Today, Estonia-based farm management startup VitalFields has raised an, albeit modest, Series A round of $1.2 million from various backers including SmartCap, the investment arm of taxpayer-funded Estonian Development Fund, and an unnamed large Silicon Valley-based VC. The company currently operates in Poland, Ukraine, Germany and Estonia, and plans to use the additional capital for further product development and boosting VitalFields’ presence across Europe.
Founded in 2011 at the Garage48 hackathon, and also an alumnus of accelerator Startup Wise Guys, we first described VitalFields as an agricultural early warning system, although the company’s product has expanded significantly since then.
It offers cloud-based software and accompanying mobile apps to help farmers do things like plant disease and growth phase modelling, tracking climatic patterns, and other farm management-related activity such as farm planning, stock management and P&L reports.
Or, put more simply, VitalFields is another classic SaaS play, replacing old, largely, paper-based ways of doing things, or legacy and expensive software and tools that were never really designed to do the job.
“We recently launched the VitalFields app for machine operators and field workers to end the era of paperwork in the agricultural business”, says Martin Rand, CEO and co-founder of VitalFields. “The efficiency of farmers depends on very different factors from weather to financials to planning and operational management. We believe we have found the ingredients to success since VitalFields is one of few farm management solutions which has scaled cross border.”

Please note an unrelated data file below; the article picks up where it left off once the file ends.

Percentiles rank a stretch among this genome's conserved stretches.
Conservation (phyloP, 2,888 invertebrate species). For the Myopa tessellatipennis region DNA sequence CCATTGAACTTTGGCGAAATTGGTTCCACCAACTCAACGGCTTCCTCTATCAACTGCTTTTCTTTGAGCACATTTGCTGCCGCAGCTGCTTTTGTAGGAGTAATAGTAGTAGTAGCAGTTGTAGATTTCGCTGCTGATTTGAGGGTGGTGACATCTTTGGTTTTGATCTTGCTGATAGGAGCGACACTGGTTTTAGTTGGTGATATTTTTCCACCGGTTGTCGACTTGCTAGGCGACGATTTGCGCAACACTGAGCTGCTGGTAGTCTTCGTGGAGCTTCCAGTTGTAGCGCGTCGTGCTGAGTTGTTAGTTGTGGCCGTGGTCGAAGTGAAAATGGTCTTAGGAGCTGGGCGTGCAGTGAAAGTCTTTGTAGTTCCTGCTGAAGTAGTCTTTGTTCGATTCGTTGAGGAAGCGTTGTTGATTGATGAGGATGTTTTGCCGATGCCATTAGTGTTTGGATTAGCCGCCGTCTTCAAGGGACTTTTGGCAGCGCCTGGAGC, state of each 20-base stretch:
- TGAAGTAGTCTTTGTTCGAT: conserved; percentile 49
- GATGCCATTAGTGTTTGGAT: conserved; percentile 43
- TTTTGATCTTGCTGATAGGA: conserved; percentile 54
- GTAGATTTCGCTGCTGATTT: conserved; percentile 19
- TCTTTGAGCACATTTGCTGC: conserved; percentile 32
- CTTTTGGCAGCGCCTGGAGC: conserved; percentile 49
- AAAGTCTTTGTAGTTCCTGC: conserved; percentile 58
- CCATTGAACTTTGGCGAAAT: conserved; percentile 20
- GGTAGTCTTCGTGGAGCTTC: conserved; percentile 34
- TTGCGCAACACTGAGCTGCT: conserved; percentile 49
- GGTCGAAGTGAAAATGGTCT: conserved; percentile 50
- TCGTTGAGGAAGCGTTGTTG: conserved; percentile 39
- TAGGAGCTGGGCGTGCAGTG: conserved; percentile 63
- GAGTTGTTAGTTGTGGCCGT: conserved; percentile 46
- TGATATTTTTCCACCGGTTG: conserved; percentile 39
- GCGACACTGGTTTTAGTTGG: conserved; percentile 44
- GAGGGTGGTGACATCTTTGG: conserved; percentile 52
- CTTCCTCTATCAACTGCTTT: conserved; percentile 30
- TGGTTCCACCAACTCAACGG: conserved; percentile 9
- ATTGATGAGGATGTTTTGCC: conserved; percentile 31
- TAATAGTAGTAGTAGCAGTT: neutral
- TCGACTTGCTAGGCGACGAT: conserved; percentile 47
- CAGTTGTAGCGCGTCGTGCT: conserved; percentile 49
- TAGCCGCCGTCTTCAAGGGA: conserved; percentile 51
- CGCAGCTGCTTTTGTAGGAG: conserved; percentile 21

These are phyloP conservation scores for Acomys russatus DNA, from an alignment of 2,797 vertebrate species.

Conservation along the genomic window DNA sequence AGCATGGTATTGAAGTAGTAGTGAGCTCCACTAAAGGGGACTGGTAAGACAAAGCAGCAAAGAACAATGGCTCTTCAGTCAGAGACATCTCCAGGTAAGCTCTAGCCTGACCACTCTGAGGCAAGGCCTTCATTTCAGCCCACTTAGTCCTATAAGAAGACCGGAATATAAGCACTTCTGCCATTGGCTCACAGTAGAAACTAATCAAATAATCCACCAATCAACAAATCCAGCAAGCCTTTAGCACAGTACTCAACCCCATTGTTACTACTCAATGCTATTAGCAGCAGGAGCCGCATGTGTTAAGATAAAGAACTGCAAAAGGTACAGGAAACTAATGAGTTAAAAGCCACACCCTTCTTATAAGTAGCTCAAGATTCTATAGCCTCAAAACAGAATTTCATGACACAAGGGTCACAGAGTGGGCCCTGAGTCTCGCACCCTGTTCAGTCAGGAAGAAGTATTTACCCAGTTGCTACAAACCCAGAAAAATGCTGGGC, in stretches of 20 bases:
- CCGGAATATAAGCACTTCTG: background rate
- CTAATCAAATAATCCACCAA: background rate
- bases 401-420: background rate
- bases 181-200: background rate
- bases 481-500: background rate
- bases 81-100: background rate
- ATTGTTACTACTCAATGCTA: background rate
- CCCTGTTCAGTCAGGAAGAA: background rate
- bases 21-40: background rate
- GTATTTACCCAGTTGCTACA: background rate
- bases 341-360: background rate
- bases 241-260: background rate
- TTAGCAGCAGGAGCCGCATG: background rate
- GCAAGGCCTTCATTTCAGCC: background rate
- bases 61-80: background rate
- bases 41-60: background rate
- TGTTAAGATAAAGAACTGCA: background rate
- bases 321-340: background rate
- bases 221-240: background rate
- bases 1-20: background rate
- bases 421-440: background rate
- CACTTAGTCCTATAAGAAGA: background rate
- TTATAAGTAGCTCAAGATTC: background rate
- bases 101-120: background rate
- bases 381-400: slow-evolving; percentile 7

Meanwhile, VitalFields’ Series A comes at a time when there has been a plethora of funding activity in the agtech space. Earlier this month, Farmers Business Network raised $15 million in a round led by Google Ventures. Late last year YC alum FarmLogs raised a $10 million Series B. And another agtech company to pick up new funding recently is Farmers Edge, rumoured to have raised over $10 million in a round led by Kleiner Perkins.